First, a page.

Ryan Reynolds and Helen Mirren in Woman in Gold. (Robert Viglasky / The Weinstein Company)
Royalty has been very good to Dame Helen Mirren. For roughly the past decade, she has received every major acting award for playing both Queen Elizabeths, from her Emmy-winning role in “Elizabeth I” to her Oscar-winning role as The Queen and her recent Tony-winning return to playing Elizabeth II in “The Audience.” This makes Mirren’s role in Woman in Gold so refreshing, as the beloved acting institution leaves the confines of Buckingham Palace to play Maria Altmann, an American emigre from Austria who attempts to reclaim ownership of a Gustav Klimt painting taken from her family by the Nazis.
Based on Altmann’s true story of her legal case against Austria to secure ownership of the Klimt painting, Woman in Gold may be directed by Simon Curtis, but it more importantly a Weinstein production, with all it entails. Like Philomena or Curtis’ previous effort My Week With Marilyn, this is a true story given a heartwarming treatment and, most importantly, offering talented actors room to shine. While the Weinstein brothers made their reputation through groundbreaking independent fare like Pulp Fiction and The Crying Game, they have settled into more conventional fare engineered to appeal to older audiences, particularly those who vote for the Oscars. With its true-life story of beating the odds to receive justice against the Nazis, Woman in Gold is perfectly engineered for Oscar recognition, and may earn Mirren another deserving nomination.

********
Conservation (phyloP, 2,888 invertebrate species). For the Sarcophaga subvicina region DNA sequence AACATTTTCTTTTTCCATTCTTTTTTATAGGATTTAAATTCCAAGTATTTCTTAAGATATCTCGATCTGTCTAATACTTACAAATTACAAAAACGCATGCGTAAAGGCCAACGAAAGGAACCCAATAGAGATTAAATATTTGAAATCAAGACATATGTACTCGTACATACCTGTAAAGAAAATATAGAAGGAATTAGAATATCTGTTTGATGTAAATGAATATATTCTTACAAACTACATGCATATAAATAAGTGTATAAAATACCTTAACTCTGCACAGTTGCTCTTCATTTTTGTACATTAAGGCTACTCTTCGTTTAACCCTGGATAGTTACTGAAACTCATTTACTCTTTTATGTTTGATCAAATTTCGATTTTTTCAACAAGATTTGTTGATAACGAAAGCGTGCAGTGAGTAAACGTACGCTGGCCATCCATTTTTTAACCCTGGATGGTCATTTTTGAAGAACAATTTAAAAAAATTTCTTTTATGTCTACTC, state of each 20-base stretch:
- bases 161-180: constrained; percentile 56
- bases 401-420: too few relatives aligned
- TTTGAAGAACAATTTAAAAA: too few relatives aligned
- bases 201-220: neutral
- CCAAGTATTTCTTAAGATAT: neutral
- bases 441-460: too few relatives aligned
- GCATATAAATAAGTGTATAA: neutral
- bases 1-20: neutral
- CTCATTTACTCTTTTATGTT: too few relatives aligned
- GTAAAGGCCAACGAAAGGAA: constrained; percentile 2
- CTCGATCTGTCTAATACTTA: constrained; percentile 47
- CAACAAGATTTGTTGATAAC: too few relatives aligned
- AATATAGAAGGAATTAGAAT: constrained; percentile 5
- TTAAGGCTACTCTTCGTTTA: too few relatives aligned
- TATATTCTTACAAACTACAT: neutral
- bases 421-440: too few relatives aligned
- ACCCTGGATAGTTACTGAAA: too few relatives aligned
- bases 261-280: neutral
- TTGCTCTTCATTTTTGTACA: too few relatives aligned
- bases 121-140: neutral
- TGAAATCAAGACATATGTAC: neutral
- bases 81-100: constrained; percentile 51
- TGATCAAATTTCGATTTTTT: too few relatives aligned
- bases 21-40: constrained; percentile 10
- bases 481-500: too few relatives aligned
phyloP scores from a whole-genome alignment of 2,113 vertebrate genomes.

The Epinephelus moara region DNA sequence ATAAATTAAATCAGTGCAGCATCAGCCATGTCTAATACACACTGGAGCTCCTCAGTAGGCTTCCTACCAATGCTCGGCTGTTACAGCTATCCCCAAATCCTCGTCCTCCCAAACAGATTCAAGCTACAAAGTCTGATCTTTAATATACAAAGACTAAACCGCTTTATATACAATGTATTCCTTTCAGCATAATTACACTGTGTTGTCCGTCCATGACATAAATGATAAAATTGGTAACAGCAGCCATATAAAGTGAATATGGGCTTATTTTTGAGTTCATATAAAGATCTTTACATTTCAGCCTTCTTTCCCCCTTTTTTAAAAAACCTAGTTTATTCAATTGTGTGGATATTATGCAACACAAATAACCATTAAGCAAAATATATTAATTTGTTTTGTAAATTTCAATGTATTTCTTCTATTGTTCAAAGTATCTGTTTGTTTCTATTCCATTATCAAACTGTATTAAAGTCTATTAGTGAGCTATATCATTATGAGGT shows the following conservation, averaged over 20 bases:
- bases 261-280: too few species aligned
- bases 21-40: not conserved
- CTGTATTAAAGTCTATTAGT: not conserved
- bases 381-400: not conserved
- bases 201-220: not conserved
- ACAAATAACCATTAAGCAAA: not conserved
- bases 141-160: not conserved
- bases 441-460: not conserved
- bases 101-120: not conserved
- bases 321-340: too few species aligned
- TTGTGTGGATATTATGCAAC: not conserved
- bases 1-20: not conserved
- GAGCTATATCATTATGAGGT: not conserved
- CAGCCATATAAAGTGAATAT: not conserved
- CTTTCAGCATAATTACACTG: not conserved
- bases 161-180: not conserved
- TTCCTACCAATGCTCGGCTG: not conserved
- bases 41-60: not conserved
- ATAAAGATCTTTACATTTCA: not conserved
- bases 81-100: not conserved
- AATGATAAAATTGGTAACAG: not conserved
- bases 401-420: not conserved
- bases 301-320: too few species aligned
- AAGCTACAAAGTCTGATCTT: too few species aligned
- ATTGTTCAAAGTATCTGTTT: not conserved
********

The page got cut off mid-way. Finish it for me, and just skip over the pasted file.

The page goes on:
Mirren is the obvious draw here, but Ryan Reynolds and Daniel Brühl also do fine work. As a struggling lawyer and descendant of the famous Austrian composer Arnold Schoenberg, Reynolds gives a more boyish, sincere performance than usual, while Brühl is impressive as the Austrian journalist who serves as the film’s conscience. Tatiana Maslany of “Orphan Black” may have the most difficult role as the young Maria Altmann. Playing a dozen characters in one show is difficult, while attempting to channel the younger version of Mirren’s character might be an impossible challenge. Still, Maslany nearly pulls it off.
Woman in Gold may not reinvent filmmaking, but a story like this is best when told in a tried-and-true manner. All a film like this requires is to lay the foundation for an actress like Mirren to add to the list of her great performances.
Woman in Gold
The Weinstein Company
Now available on Blu-Ray, DVD and On Demand
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